Following the collapse of construction company Carillion, where senior managers received large bonuses even as employees were losing their jobs, the Prime Minister singled that she had enough corporate elites abusing the system.
In an article at the weekend she outlined proposals which include giving the pensions regulator specific powers to issue punitive fines to company directors in cases of clear wrongdoing.
Mrs May revived the pledge she made upon taking power to prioritise “ordinary working people” rather than the “privileged few”.
Several ex-executives at failed outsourcing giant Carillion received big pay and perks packages before it collapsed.
Mrs May insisted “tough new rules” will be introduced to deal with “executives who try to line their own pockets by putting their workers’ pensions at risk – an unacceptable abuse we will end”.
She added: “Too often we have seen top executives reaping the big bonuses for recklessly putting short-term success. Those who do so will be forced to explain themselves.”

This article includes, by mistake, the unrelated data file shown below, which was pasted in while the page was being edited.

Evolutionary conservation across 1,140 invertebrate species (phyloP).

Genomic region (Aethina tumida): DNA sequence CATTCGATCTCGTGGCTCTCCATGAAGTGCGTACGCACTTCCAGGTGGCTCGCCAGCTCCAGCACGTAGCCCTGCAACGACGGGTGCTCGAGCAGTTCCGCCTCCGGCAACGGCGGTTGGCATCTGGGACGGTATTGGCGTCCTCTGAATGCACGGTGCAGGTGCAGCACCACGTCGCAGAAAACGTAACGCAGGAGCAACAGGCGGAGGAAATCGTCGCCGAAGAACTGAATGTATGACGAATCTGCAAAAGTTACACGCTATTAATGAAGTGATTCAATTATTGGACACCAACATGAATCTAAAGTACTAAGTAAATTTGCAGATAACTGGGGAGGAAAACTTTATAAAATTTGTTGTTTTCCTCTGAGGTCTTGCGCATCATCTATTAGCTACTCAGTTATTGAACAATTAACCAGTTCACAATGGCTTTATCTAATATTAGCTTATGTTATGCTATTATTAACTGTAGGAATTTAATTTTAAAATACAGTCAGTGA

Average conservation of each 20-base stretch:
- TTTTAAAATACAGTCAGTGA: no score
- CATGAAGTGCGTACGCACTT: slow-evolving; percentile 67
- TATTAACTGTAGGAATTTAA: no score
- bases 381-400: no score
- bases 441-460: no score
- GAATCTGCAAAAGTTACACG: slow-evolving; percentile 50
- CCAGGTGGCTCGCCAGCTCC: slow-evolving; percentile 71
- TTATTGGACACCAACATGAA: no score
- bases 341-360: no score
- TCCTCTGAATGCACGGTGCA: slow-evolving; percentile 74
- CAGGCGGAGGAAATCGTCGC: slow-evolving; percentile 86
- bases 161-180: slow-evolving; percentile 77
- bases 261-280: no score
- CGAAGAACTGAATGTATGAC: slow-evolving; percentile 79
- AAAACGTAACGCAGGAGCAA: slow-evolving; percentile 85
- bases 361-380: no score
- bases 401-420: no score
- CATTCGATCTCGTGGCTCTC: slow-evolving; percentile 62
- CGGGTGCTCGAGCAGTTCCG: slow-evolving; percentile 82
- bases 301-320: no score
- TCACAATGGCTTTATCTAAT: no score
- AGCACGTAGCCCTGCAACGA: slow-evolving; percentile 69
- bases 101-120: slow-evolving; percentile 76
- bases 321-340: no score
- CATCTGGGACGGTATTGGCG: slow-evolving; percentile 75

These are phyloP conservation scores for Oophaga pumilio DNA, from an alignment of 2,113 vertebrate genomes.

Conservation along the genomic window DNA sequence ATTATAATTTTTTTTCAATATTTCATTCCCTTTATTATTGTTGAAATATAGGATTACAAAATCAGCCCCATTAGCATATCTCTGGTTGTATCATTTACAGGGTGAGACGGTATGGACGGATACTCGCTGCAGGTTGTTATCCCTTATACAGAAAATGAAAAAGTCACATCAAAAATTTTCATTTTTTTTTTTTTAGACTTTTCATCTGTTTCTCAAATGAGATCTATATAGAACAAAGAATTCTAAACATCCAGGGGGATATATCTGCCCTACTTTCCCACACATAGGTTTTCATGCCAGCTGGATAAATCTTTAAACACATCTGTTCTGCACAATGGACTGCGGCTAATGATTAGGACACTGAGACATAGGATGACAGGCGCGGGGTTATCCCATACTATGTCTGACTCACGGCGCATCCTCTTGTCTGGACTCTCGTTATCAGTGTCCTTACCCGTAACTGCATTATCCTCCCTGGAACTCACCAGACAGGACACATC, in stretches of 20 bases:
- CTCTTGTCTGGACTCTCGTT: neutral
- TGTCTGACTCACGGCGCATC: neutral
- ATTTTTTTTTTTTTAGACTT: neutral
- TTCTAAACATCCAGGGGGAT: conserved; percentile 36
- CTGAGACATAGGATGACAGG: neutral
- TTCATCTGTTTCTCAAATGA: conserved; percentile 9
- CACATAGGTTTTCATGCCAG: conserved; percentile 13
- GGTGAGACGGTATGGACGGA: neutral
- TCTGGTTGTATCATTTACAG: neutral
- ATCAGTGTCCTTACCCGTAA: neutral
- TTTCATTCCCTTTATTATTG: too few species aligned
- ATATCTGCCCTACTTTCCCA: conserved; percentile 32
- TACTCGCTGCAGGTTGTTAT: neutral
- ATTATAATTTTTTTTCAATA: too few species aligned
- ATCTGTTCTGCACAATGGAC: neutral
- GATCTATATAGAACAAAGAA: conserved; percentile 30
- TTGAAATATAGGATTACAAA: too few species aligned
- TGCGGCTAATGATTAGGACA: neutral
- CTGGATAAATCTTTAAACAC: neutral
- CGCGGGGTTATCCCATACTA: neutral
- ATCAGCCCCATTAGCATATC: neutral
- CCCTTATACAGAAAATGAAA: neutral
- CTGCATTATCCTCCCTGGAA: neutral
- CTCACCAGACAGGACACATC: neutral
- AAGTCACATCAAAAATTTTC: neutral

It comes after a Tory former minister attacked Mrs May’s leadership, warning the PM it was “time to raise your game”.
He tweeted: “There is a timidity and lack of ambition about Mrs May’s Government which means it constantly disappoints.
“Time to raise your game Prime Minister”.
Mrs May previously signalled a desire for reform after BHS went into liquidation after Sir Philip Green sold it for £1 while pocketing £586million from the company dividends.
The chain’s collapse left a £571million black hole in its pension fund.
Concerns also date back to the banking collapse in which Royal Bank of Scotland had to be bailed out by the taxpayer and taken into state ownership after a record loss of £24.1billion in 2009.
Despite this failure, RBS’s boss Fred Goodwin was given a £16million pension fund while thousands of people had their investments and savings wiped out.
Last night, the Institute of Directors, which represents many business leaders appealed for a consultation.
Roger Barker, its head of corporate governance, said: “There needs to be extensive consultation with involvement from industry to ensure we strike a balance that safeguards all stakeholders including employees, pensioners and shareholders.”
Chairman of the Commons Work and Pensions Committee, Labour’s Frank Field, welcomed Mrs May’s comments and called for legislation “to be brought forward to clamp down on avoidance and protect pensions”.